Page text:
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This book includes real suicide letters—the last words of medical students and doctors. I’m an average test-taker, though I excel with patients. But it’s difficult to be happy (or to help people) in a medical culture that condones hazing, bullying, sexual harassment, and teaching by public humiliation. And, I thought I was the only doctor who felt this way. I followed their instructions and opened their ideal clinic—the first clinic designed entirely by patients!
Also included are letters from surviving family members, colleagues, and patients. Some names have been changed upon request to safeguard the careers of those who have written to me. Even though I still have a sparkle in my eyes and joy in my heart, a piece of me is missing. In my school, there seemed to be no end to the filthy jokes that demeaned female patients and classmates. After a decade of seven-minute visits at assembly-line clinics, I was nothing more than a factory worker. I started writing and speaking about my dream-come-true clinic, how I survived med school, and how I recovered from my occupationally induced depression and suicidal thoughts. I started getting letters from suicidal medical students and doctors. Each year more than one million Americans lose their doctors to suicide, and nobody ever tells patients the truth—the real reason they can’t see their doctors ever again.
Most letters are from actively suicidal physicians seeking my help. Meet six of the physicians we lost to suicide below: Despite it all, I remain an optimist. In lectures, my instructors actually made fun of vegetarians for eating “health food.” When I protested the dog labs (as first-year medical students we had to kill dogs), the dean diagnosed me with “Bambi Syndrome.” I was belittled because I cared—about animals, about people, about my own health, and about this planet we call home. Nobody talks about our doctors jumping from hospital rooftops, overdosing in call rooms, hanging themselves in hospital chapels.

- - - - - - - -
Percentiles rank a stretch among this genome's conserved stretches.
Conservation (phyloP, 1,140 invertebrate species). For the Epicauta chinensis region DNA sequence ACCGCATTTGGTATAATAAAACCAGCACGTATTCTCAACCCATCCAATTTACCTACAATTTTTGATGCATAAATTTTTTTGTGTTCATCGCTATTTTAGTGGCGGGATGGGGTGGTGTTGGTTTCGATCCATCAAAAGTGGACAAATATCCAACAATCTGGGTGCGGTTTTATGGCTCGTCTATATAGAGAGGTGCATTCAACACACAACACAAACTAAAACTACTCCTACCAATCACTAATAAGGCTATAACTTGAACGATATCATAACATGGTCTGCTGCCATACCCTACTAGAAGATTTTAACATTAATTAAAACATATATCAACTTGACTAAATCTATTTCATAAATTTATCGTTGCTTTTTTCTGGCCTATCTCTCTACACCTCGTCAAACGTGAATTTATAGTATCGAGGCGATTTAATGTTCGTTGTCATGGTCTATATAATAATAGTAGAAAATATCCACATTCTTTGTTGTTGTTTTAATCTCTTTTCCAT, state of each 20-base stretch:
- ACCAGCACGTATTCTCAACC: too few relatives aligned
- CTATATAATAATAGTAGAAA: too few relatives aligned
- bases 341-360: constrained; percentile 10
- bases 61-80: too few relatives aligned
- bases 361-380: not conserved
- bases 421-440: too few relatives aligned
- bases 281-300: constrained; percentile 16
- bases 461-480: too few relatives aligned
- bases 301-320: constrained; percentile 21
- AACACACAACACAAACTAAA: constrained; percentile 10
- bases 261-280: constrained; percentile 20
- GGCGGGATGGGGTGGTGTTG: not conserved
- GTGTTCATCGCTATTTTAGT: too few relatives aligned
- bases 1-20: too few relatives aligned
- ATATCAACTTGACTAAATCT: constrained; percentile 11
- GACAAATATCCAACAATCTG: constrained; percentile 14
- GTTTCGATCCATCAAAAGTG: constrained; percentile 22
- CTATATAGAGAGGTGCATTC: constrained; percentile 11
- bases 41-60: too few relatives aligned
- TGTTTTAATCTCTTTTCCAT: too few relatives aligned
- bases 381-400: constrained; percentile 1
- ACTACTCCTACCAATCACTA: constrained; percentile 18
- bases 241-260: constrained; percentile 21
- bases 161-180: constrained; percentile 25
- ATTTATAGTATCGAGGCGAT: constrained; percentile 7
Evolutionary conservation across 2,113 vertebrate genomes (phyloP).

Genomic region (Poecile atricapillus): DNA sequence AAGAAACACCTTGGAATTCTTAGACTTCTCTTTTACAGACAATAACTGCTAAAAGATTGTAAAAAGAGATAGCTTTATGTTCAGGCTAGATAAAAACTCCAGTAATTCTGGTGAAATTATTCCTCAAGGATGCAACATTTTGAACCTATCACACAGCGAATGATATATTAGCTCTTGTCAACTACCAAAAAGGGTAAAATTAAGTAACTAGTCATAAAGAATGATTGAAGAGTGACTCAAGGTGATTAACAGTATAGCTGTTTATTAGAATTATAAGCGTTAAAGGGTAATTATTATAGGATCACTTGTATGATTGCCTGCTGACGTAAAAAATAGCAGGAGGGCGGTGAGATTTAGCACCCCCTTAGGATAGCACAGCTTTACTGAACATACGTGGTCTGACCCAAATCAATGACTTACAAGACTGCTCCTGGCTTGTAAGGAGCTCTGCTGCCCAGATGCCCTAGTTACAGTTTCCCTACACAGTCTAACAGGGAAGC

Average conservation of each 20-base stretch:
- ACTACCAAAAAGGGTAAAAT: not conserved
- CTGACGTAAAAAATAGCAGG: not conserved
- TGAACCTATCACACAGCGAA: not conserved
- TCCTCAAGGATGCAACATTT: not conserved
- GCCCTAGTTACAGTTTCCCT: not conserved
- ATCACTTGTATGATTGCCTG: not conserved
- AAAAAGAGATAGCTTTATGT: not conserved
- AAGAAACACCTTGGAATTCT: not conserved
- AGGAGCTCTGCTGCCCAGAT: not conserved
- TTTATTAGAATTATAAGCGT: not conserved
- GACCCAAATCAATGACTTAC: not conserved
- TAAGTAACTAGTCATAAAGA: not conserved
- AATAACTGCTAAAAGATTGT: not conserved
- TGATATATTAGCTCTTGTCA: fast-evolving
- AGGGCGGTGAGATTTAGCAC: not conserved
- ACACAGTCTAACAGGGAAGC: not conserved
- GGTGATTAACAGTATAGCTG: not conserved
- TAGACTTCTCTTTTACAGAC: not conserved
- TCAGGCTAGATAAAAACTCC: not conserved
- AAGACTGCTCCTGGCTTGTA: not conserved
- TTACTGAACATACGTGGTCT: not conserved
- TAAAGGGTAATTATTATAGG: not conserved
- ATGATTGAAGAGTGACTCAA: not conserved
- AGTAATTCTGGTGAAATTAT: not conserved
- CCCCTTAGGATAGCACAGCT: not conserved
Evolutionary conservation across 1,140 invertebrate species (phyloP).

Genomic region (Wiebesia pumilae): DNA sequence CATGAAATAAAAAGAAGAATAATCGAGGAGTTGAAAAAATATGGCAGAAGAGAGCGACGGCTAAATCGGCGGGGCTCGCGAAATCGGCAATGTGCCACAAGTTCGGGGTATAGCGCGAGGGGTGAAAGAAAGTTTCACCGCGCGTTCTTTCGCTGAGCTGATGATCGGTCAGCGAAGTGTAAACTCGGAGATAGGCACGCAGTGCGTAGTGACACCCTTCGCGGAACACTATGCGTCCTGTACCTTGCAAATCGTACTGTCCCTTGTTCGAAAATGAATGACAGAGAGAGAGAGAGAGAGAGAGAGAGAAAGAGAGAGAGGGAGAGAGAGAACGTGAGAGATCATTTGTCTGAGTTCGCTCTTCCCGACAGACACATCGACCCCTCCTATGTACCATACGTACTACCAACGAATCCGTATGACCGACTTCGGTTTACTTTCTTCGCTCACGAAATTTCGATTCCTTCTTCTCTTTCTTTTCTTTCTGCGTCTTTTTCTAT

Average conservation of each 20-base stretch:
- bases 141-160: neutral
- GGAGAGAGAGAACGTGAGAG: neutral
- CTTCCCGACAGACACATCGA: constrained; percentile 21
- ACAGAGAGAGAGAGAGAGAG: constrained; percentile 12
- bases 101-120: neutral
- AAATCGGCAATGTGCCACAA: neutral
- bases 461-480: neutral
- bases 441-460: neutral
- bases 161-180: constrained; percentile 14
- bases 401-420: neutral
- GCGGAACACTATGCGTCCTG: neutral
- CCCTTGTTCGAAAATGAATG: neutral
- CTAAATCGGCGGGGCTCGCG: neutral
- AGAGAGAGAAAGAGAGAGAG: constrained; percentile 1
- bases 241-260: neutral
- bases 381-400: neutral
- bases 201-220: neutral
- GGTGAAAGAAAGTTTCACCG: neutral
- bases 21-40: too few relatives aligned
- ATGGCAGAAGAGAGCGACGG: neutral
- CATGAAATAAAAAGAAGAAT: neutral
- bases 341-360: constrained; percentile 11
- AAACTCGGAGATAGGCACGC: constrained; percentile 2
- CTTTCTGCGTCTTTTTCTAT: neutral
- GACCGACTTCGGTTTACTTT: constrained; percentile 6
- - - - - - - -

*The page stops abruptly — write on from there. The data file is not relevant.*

I cried my way through the first year of medical school. One night I cried so much that I awoke the next day with my eyelids swollen shut. I survived by clinging to my dream of being a caring family physician, of making house calls, of being a trusted and loving neighborhood doctor. It’s medicine’s dirty secret—and it’s covered up by our hospitals, clinics, and medical schools.
As long as my tears kept flowing, I knew I would be okay. I graduated from med school, completed residency, and got a job. No medical school wants to be known as the “Suicide School.” No hospital wants to be #1 for interns jumping from rooftops.
No student wants to become a doctor in order to kill themselves. Why did both doctors I dated in med school die by suicide?
It’s the ultimate oxymoron: the barefoot shoemaker, the starving chef, the suicidal doctor. Why is the plague of physician and medical student suicide such a secret? I’m a solo family doc, yet somehow I’ve become an investigative reporter, a specialist in physician suicide. Why did eight doctors kill themselves—just in my sweet little Oregon town? Finding them requires being willing to look at some very disturbing facts.It also requires the willingness to engage with people who have experienced and who continue to experience a great deal of pain.